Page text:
Entrance to Winterfield Park today

Disappeared or changed

This month, we are going to continue looking at buildings that have either disappeared or changed in some way.

Entrance to Winterfield Park (Best enlarged)

Entrance to Winterfield Park today

Sign at entrance to Winterfield Park

The first photo above shows the entrance to Winterfield Park,  in the 1930s. The park was designated as The Public Park in 1920 and was built on land owned by St Clair Cunningham. The third photo shows the name of the park with the Dunbar crest on the front, although there is no date to tell us when the plaque was put up. The second photo shows the entrance as it is today and the view looks very similar to the one c1930s.  There are some significant differences. Firstly, the extensive gardens next to the tennis court have been replaced mainly with grass. Secondly, behind the tennis courts, there is a red tiled building which was formerly the ticket office/changing rooms/toilets in the 1950s and 1960s. There may have been a ladies tennis match on when the original photo was taken as the players are all in their whites. Although the courts appear to be green in colour, former members of the tennis club in the 1950s are sure that these were certainly not grass courts, so the photo may have been enhanced at some point. Jim Herring contacted leading Dunbar historian David Anderson and he produced the definitive answer i.e.

Your image is from an Edwards of Selkirk photo, I think. His number sequence is a means of dating, but only approximately. If it is Edwards then this is either 2308 or 2547 (don’t have my scans here). In either case taken after 1936 but before 1939. Hence the vanishing railings – still plenty time for the war to take them. Pretty sure the courts were never grass – rolled & crushed cinders were cheap as waste from the town’s gas works, or similarly rolled & crushed burnt shale from Midlothian oil works served the same purpose. It’s all false colour on the pic anyway, so no telling if the courts are actually orange or grey (or red from scraped bloody knees). The flowerbeds survived along the side until the early 70s at least, albeit smaller. I think the kiosk was still there then, too (storing putting stuff too?), although the long changing rooms on the west side had arrived.

Finally, in the distance, you can see what was Winterfield Pavilion, of which, more later. In today’s photo, you can see the banner for the tennis company Yonex on the courts. No advertising in the 1930s-1960s.

Public toilets and cloakrooms on Dunbar High Street

,  Today’s High Street

The first photo above shows the public toilets and cloakrooms in the High Street. Next to the toilets, you can see the signs for the Dunbar British Legion, the blue one jutting out and the black one above the entrance to the Legion Close leading to the Legion buildings. In today’s photo, there is only a blue sign above the entrance. The first photo may be from the 1960s and next to the cloakrooms was La Femme, which was a clothes shop managed by Janie Lister. The shop was very popular with women at the time as it stocked a range of fashinable women’s clothing. In today’s photo, the shop is now Lewis George hairdressers. In both photos, you can see that there is an old Esso Blue Paraffin sign, and this was part of Dickson’s the ironmongers shop. The toilets and cloakrooms came to the aid of many summer visitors in the 1950s and 1960s, especially when it rained and bus parties had to wait until a certain time to re-join their bus. To use these toilets, people had to put an old penny (1d) in the slot and this is thought to be the origin of the term “spend a penny”. It was also the origin of the well-known graffiti in the toilets, which began “Here I sit…”.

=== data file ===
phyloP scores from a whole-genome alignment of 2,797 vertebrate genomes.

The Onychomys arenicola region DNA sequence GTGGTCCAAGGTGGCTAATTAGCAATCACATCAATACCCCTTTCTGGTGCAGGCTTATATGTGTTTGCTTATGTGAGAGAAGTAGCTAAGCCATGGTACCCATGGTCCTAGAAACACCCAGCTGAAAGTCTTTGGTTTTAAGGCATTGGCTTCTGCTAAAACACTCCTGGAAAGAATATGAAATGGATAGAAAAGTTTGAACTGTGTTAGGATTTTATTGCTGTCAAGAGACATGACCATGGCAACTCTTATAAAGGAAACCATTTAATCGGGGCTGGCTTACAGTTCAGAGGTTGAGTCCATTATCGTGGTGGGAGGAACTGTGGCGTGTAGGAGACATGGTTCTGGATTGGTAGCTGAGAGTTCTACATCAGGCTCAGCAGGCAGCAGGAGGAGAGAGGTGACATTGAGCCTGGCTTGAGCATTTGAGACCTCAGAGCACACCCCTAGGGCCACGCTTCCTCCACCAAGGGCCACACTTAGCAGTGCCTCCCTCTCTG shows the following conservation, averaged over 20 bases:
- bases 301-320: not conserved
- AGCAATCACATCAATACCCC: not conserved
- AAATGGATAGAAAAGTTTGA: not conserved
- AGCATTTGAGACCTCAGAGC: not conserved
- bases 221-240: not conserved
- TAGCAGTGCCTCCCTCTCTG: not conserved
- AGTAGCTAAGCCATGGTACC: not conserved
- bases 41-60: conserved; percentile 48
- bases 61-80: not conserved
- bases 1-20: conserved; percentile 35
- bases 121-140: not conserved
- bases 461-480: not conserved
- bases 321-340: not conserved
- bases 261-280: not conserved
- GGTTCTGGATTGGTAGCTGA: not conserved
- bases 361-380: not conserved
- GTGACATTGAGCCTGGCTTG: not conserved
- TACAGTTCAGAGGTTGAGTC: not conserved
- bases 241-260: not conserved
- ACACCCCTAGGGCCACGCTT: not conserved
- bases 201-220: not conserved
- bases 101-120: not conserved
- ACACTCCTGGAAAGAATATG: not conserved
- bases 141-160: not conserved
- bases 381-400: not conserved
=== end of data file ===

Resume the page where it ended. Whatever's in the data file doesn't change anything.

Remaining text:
Doocot at Friarscroft

View of the doocot today

View towards the main road at Friarscroft

The first photo above shows the doocot at Friarscroft, which stands to the left of the main road opposite the western end of Delisle Street. This Camore site tells us that “The small house of Trinitarian or Red Friars at Dunbar is stated to have been ‘biggit and foundit’ by Cristiana de Brus, countess of Dunbar, this foundation probably taking place in 1240-8. The priory was dissolved in 1529”. The impressive building was originally a tower in the friary church which was 39m long by 8m wide, so it must have been an imposing presence in its day and it would have dominated all other, much smaller buildings around it. The Canmore site also refers to a cemetery to the south of the church and evidence of “medieval ploughing” to the north. To read more about the history of Friarscroft and of the excavations done there in 1981, see here. The photo is of course from much more modern times and Pauline Smeed commented “The buildings on the right are farm cottages with the horse mill, now converted and still there today on the corner by Friarscroft. The chimney and tank in the distance are the old gasworks, now Graham Place (named after Isa Graham). The long white building on the left before the Bleachingfield is the old washhouse. You can just see some washing on the line on the left side”. The first photo cannot be copied today because of the planting of trees, but the solid tower/doocot still stands as seen in the second photo. Third photo is taken from the car park of the houses at Friarscroft and you can clearly see the modernised horse mill building. The architectural structure of the horse mill is described in this Canmore site.